Monday, October 6, 2008

Butternut squash mac n' cheese

I know your propbably thinking, "But you justed posted a mac n' cheese recipe, like, a month ago!!" But, you would be being hasty, because each mac n' cheese recipe is special! This one came to me very highly recommended from a recipe wiki* — one of the reasons it's great to be living in the 21st century.

Below is my take on the recipe.



1 butternut squash, peeled, seeded, chopped into 1 inch cubes
2 tablespoons melted butter
a pinch each of salt, pepper and nutmeg

Mac 'n cheese
1.5 pound elbow macaroni
1/4 cup butter
1/2 cup flour
2 cups milk
1 tablespoon Dijon mustard
a pinch of freshly grated nutmeg
a pinch of cayenne pepper
1 pound shredded old cheddar (about 4 cups)
1 3/4 cup free-range chicken or vegetable stock

2 tablespoons butter, melted
1 cup bread crumbs


Preheat oven to 400°.

Toss the cubed squash in the melted butter, season with salt, pepper and nutmeg. Roast for 35-45 min until very tender.

Once squash is done, reduce oven heat to 350°.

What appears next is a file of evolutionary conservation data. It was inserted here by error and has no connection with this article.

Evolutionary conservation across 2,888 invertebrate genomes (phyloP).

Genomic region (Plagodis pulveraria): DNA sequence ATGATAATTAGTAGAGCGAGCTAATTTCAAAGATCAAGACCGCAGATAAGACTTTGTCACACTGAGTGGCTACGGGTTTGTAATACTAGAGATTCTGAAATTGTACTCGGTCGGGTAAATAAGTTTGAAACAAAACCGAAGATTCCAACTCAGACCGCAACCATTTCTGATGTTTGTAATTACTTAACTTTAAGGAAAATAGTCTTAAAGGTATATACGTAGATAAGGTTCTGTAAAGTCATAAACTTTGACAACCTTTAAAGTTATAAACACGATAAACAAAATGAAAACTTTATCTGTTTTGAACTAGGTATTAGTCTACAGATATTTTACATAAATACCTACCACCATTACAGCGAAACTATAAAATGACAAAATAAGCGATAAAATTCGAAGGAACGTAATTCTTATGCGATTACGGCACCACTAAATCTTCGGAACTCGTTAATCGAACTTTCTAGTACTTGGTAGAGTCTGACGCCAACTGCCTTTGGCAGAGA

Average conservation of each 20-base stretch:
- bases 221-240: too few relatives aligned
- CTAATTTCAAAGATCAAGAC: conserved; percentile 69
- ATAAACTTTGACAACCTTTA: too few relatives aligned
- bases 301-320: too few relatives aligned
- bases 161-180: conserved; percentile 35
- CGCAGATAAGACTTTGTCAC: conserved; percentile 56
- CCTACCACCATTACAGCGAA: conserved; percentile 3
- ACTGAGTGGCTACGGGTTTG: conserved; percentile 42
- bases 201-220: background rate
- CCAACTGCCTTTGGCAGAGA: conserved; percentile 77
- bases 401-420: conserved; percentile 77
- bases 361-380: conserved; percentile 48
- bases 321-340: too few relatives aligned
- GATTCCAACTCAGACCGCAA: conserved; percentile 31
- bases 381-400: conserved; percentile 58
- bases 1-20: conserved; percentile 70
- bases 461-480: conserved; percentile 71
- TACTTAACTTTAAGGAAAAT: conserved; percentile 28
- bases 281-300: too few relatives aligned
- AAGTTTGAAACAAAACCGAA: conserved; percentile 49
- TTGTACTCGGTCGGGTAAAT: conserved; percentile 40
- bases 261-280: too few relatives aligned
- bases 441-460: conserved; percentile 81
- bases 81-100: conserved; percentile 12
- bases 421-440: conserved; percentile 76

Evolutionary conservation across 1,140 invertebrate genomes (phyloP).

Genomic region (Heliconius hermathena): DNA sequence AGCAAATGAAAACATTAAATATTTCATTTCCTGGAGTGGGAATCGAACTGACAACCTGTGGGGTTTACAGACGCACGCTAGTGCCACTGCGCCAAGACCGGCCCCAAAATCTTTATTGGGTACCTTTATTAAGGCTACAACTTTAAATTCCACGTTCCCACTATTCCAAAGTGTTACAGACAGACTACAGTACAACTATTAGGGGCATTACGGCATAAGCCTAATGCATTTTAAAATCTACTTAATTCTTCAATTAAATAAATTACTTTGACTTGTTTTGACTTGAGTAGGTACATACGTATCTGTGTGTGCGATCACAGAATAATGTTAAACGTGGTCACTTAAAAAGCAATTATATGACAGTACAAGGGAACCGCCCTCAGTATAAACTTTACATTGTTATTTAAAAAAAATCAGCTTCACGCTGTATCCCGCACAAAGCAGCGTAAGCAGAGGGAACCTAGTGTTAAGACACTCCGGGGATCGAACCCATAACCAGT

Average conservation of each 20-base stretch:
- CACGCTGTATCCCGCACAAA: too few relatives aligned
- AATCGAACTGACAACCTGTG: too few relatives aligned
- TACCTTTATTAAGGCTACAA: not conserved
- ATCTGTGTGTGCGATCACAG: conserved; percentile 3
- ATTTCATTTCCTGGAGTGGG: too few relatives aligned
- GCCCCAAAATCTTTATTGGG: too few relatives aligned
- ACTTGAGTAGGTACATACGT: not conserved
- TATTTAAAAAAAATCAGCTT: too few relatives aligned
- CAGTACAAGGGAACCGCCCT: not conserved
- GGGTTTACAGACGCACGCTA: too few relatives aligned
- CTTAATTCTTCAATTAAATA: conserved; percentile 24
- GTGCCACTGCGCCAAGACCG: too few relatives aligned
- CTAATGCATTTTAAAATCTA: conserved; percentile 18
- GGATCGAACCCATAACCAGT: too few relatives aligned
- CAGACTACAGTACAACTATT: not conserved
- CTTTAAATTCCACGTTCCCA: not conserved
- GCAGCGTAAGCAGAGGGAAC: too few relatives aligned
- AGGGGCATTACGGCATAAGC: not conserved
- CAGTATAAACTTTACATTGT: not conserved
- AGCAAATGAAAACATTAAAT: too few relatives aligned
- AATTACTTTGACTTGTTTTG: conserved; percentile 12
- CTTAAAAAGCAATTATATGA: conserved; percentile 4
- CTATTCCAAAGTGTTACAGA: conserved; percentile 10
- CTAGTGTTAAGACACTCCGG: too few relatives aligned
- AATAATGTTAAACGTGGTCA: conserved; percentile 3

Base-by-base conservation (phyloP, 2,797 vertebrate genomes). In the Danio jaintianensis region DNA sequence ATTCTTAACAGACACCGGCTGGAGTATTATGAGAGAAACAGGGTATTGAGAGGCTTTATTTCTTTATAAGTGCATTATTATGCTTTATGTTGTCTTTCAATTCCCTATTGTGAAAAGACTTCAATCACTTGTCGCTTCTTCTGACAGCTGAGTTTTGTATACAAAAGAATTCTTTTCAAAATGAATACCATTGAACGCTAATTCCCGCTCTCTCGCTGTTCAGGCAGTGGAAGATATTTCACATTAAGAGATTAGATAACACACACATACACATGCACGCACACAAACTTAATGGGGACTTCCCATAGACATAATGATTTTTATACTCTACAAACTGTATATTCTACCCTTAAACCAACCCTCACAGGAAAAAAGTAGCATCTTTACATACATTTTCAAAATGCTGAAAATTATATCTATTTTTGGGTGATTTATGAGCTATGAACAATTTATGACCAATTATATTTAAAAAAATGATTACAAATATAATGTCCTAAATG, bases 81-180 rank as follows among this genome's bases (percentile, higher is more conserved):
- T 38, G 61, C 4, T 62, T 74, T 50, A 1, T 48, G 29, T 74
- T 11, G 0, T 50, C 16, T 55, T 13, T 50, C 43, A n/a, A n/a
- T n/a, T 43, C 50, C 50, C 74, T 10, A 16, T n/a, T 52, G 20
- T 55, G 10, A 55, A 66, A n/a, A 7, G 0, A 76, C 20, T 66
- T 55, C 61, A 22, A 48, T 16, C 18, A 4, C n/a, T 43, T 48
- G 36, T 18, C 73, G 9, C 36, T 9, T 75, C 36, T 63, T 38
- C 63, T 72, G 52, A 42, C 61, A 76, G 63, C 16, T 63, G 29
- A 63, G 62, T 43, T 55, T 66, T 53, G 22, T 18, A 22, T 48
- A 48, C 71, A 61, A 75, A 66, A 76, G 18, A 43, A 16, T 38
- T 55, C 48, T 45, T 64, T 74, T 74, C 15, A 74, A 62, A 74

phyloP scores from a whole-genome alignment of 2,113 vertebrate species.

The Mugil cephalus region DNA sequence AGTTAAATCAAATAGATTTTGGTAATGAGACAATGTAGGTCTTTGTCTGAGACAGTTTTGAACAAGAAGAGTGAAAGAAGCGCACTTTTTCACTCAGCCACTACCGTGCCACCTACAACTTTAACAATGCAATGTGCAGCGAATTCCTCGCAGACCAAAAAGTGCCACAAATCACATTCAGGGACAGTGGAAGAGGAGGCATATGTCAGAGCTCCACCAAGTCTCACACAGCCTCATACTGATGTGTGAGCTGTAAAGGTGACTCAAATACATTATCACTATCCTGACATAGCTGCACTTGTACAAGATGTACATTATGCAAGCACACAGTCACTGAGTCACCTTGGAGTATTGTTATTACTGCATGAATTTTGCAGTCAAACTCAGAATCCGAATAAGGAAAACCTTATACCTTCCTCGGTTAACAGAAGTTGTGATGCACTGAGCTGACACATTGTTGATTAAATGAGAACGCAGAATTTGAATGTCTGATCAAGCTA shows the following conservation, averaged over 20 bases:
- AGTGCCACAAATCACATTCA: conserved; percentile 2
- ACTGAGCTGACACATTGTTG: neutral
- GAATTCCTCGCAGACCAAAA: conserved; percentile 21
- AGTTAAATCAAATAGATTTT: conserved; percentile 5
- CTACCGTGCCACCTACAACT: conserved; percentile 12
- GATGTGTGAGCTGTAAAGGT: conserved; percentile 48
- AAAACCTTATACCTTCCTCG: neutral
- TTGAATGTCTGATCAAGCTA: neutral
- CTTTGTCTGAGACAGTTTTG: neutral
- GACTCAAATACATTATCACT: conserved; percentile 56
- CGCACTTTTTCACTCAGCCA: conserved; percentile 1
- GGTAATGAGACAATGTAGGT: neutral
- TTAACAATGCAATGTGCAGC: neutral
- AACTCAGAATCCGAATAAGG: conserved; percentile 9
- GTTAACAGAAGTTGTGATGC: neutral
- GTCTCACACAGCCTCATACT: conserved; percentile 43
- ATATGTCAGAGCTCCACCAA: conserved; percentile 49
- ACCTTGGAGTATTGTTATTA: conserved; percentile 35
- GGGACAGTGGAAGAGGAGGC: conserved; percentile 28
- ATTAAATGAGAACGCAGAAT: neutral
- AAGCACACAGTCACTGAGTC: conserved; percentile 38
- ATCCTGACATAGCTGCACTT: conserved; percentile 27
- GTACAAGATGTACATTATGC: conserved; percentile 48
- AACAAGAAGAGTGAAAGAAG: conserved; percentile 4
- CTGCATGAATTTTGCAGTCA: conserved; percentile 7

Bring a large pot of salted water to boil. Boil pasta to al dente, drain and set aside.

Melt 1/4 cup butter and slowly stir in 1/2 cup flour to form a roux. Off heat, slowly whisk in 2 cups of milk. Return to medium low heat until sauce fully blends and thickens. Lower heat to lowest setting. Add mustard, salt, pepper, nutmeg, and cayenne pepper. Stir in 3 cups of cheese (set aside 1 cup for the topping) and 1 3/4 cups of stock, alternating cheese and stock by cupfuls. Taste sauce, adjust seasonings if needed. Add roasted squash to the sauce, and blend with a hand mixer until smooth.

Combine pasta and sauce in a large casserole dish.

Blend remaining cup of cheese with melted butter and breadcrumbs to form topping. Sprinkle mixture over the macaroni.

Bake casserole at 350° for 20 min, then broil until topping is nicely browned (~2–4 min). Let stand 10 min before serving.

*A wiki is a page or collection of Web pages designed to enable anyone who accesses it to contribute or modify content (Source: Wikipedia [obviously, the most famous wiki]). So you can think of a recipe wiki as collaborative recipe building.




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